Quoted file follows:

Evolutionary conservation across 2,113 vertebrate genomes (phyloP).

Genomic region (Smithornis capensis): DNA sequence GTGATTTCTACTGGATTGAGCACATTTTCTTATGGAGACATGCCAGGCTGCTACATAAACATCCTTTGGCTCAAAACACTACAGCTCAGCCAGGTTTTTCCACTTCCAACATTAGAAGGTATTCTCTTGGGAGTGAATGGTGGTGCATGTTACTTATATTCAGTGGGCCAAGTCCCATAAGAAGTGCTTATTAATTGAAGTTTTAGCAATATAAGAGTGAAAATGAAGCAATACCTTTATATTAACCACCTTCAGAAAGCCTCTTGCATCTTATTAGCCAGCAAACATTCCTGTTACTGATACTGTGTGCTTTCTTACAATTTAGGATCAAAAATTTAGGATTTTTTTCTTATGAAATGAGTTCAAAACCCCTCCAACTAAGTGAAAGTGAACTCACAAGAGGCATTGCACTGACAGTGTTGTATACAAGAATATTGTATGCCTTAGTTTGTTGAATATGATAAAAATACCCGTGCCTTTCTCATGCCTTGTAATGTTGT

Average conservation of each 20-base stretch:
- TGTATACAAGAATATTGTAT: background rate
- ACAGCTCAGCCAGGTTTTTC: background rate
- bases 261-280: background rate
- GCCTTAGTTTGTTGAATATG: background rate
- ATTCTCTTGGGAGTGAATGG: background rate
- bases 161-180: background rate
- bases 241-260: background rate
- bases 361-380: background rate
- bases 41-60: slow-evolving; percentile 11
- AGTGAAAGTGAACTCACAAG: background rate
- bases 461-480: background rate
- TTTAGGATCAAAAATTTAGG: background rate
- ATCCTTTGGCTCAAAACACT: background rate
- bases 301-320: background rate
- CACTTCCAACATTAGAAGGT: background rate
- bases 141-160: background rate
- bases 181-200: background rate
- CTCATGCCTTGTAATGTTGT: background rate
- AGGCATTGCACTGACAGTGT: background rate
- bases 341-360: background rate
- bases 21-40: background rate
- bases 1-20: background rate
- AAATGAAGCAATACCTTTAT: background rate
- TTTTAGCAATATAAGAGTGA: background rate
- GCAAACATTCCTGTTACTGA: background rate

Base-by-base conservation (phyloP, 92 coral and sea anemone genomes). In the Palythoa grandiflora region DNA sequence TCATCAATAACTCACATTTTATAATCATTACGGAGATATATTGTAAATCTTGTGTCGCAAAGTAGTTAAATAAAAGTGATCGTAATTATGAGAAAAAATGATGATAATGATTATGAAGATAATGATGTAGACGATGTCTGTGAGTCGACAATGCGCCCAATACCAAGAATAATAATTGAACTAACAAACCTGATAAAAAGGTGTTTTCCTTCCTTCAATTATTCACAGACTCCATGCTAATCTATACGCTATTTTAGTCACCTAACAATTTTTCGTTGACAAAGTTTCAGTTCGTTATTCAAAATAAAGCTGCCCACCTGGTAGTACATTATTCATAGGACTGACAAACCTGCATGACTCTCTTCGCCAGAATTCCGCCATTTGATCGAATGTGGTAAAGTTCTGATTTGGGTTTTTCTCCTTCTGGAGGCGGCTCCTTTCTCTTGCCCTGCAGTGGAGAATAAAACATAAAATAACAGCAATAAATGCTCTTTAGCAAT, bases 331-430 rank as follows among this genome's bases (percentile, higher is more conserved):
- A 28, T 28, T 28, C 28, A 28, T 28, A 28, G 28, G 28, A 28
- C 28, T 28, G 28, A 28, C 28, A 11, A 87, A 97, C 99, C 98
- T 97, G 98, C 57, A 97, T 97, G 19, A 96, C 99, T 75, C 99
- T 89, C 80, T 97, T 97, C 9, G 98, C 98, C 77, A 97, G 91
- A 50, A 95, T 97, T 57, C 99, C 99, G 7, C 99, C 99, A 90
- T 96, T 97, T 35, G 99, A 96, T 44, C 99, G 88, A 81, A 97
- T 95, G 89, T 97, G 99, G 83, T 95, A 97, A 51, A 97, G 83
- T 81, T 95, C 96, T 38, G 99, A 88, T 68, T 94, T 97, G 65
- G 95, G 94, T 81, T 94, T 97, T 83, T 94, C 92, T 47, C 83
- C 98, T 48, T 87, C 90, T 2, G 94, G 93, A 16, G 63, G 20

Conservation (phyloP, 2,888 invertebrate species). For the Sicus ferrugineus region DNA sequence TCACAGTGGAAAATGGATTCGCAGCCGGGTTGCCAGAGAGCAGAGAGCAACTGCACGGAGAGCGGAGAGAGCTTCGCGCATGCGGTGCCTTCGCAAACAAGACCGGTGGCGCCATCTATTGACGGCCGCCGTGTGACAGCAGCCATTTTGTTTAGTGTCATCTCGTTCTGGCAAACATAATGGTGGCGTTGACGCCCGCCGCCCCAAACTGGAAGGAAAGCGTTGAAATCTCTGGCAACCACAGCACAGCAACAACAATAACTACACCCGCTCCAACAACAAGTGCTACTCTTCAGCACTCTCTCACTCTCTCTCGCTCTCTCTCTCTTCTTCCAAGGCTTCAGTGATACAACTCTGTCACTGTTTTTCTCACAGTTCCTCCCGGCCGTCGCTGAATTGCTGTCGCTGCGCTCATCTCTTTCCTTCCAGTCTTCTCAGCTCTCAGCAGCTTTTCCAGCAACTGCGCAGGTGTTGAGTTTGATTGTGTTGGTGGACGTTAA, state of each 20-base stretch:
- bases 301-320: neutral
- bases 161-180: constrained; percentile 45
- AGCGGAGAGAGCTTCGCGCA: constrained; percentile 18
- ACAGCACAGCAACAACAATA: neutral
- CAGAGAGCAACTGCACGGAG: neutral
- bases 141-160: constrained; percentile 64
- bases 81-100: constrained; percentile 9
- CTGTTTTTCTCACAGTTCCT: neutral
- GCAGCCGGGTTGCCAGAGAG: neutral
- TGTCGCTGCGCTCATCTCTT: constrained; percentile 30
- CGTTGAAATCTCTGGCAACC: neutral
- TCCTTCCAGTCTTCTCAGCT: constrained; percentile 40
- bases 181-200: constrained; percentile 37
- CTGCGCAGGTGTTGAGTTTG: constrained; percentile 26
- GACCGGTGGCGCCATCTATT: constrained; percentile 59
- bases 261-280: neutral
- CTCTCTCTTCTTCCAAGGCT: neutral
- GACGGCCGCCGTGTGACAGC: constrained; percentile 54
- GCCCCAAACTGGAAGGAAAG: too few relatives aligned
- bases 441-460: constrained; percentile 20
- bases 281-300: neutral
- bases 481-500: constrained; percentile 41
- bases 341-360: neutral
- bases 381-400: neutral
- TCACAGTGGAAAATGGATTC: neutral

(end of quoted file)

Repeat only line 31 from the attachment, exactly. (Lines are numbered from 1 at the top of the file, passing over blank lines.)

- C 28, T 28, G 28, A 28, C 28, A 11, A 87, A 97, C 99, C 98